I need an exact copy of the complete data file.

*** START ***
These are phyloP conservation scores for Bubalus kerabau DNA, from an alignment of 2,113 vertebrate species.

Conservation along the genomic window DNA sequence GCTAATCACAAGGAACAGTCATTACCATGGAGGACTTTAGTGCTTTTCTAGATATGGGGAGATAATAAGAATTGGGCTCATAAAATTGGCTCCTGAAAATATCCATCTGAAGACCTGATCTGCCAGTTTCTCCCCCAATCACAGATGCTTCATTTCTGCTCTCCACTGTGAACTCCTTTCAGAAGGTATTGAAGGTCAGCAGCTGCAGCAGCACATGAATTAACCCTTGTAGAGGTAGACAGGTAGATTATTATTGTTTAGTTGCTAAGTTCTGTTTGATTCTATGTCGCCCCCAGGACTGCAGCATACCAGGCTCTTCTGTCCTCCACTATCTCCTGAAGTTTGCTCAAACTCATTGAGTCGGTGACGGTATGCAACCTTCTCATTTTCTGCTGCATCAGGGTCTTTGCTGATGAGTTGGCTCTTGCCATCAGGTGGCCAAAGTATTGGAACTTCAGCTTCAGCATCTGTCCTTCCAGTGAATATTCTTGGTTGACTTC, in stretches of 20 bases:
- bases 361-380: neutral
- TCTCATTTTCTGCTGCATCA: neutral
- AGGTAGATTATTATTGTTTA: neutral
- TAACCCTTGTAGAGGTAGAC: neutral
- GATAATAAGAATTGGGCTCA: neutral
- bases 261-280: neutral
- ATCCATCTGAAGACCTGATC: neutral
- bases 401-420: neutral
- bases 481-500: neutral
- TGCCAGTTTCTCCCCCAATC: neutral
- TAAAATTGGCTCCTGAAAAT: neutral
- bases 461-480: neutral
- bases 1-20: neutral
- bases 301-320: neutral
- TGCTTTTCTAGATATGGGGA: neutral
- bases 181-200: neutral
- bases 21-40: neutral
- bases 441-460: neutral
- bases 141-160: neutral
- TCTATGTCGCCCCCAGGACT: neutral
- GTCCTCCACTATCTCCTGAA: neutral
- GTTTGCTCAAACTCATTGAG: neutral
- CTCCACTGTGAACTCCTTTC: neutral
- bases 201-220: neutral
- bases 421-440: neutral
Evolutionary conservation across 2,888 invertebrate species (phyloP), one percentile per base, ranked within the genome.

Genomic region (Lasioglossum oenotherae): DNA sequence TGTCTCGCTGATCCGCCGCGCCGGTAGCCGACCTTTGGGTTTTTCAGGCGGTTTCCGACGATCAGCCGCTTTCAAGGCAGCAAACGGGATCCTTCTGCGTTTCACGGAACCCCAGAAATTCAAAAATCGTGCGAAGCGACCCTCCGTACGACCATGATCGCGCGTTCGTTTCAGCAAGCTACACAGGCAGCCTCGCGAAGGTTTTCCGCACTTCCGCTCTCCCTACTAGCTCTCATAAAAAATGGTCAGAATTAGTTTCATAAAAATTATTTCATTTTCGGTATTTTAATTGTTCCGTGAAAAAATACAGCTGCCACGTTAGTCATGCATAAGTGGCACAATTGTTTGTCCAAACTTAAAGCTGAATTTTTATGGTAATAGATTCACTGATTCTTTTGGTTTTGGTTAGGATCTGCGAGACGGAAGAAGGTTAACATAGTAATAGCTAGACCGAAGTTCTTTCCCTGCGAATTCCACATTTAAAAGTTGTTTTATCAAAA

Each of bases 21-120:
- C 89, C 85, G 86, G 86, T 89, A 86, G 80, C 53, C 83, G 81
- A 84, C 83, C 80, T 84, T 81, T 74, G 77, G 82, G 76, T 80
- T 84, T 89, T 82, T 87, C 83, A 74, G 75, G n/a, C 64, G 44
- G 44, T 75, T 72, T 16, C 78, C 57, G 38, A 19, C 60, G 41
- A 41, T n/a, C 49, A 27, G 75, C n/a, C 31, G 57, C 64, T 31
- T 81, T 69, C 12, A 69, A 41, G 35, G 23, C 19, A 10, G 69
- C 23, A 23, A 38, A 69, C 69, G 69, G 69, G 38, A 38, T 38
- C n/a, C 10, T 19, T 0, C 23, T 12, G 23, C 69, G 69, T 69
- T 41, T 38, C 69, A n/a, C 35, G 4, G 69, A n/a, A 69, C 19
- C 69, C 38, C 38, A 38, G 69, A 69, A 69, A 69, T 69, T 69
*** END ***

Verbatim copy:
These are phyloP conservation scores for Bubalus kerabau DNA, from an alignment of 2,113 vertebrate species.

Conservation along the genomic window DNA sequence GCTAATCACAAGGAACAGTCATTACCATGGAGGACTTTAGTGCTTTTCTAGATATGGGGAGATAATAAGAATTGGGCTCATAAAATTGGCTCCTGAAAATATCCATCTGAAGACCTGATCTGCCAGTTTCTCCCCCAATCACAGATGCTTCATTTCTGCTCTCCACTGTGAACTCCTTTCAGAAGGTATTGAAGGTCAGCAGCTGCAGCAGCACATGAATTAACCCTTGTAGAGGTAGACAGGTAGATTATTATTGTTTAGTTGCTAAGTTCTGTTTGATTCTATGTCGCCCCCAGGACTGCAGCATACCAGGCTCTTCTGTCCTCCACTATCTCCTGAAGTTTGCTCAAACTCATTGAGTCGGTGACGGTATGCAACCTTCTCATTTTCTGCTGCATCAGGGTCTTTGCTGATGAGTTGGCTCTTGCCATCAGGTGGCCAAAGTATTGGAACTTCAGCTTCAGCATCTGTCCTTCCAGTGAATATTCTTGGTTGACTTC, in stretches of 20 bases:
- bases 361-380: neutral
- TCTCATTTTCTGCTGCATCA: neutral
- AGGTAGATTATTATTGTTTA: neutral
- TAACCCTTGTAGAGGTAGAC: neutral
- GATAATAAGAATTGGGCTCA: neutral
- bases 261-280: neutral
- ATCCATCTGAAGACCTGATC: neutral
- bases 401-420: neutral
- bases 481-500: neutral
- TGCCAGTTTCTCCCCCAATC: neutral
- TAAAATTGGCTCCTGAAAAT: neutral
- bases 461-480: neutral
- bases 1-20: neutral
- bases 301-320: neutral
- TGCTTTTCTAGATATGGGGA: neutral
- bases 181-200: neutral
- bases 21-40: neutral
- bases 441-460: neutral
- bases 141-160: neutral
- TCTATGTCGCCCCCAGGACT: neutral
- GTCCTCCACTATCTCCTGAA: neutral
- GTTTGCTCAAACTCATTGAG: neutral
- CTCCACTGTGAACTCCTTTC: neutral
- bases 201-220: neutral
- bases 421-440: neutral
Evolutionary conservation across 2,888 invertebrate species (phyloP), one percentile per base, ranked within the genome.

Genomic region (Lasioglossum oenotherae): DNA sequence TGTCTCGCTGATCCGCCGCGCCGGTAGCCGACCTTTGGGTTTTTCAGGCGGTTTCCGACGATCAGCCGCTTTCAAGGCAGCAAACGGGATCCTTCTGCGTTTCACGGAACCCCAGAAATTCAAAAATCGTGCGAAGCGACCCTCCGTACGACCATGATCGCGCGTTCGTTTCAGCAAGCTACACAGGCAGCCTCGCGAAGGTTTTCCGCACTTCCGCTCTCCCTACTAGCTCTCATAAAAAATGGTCAGAATTAGTTTCATAAAAATTATTTCATTTTCGGTATTTTAATTGTTCCGTGAAAAAATACAGCTGCCACGTTAGTCATGCATAAGTGGCACAATTGTTTGTCCAAACTTAAAGCTGAATTTTTATGGTAATAGATTCACTGATTCTTTTGGTTTTGGTTAGGATCTGCGAGACGGAAGAAGGTTAACATAGTAATAGCTAGACCGAAGTTCTTTCCCTGCGAATTCCACATTTAAAAGTTGTTTTATCAAAA

Each of bases 21-120:
- C 89, C 85, G 86, G 86, T 89, A 86, G 80, C 53, C 83, G 81
- A 84, C 83, C 80, T 84, T 81, T 74, G 77, G 82, G 76, T 80
- T 84, T 89, T 82, T 87, C 83, A 74, G 75, G n/a, C 64, G 44
- G 44, T 75, T 72, T 16, C 78, C 57, G 38, A 19, C 60, G 41
- A 41, T n/a, C 49, A 27, G 75, C n/a, C 31, G 57, C 64, T 31
- T 81, T 69, C 12, A 69, A 41, G 35, G 23, C 19, A 10, G 69
- C 23, A 23, A 38, A 69, C 69, G 69, G 69, G 38, A 38, T 38
- C n/a, C 10, T 19, T 0, C 23, T 12, G 23, C 69, G 69, T 69
- T 41, T 38, C 69, A n/a, C 35, G 4, G 69, A n/a, A 69, C 19
- C 69, C 38, C 38, A 38, G 69, A 69, A 69, A 69, T 69, T 69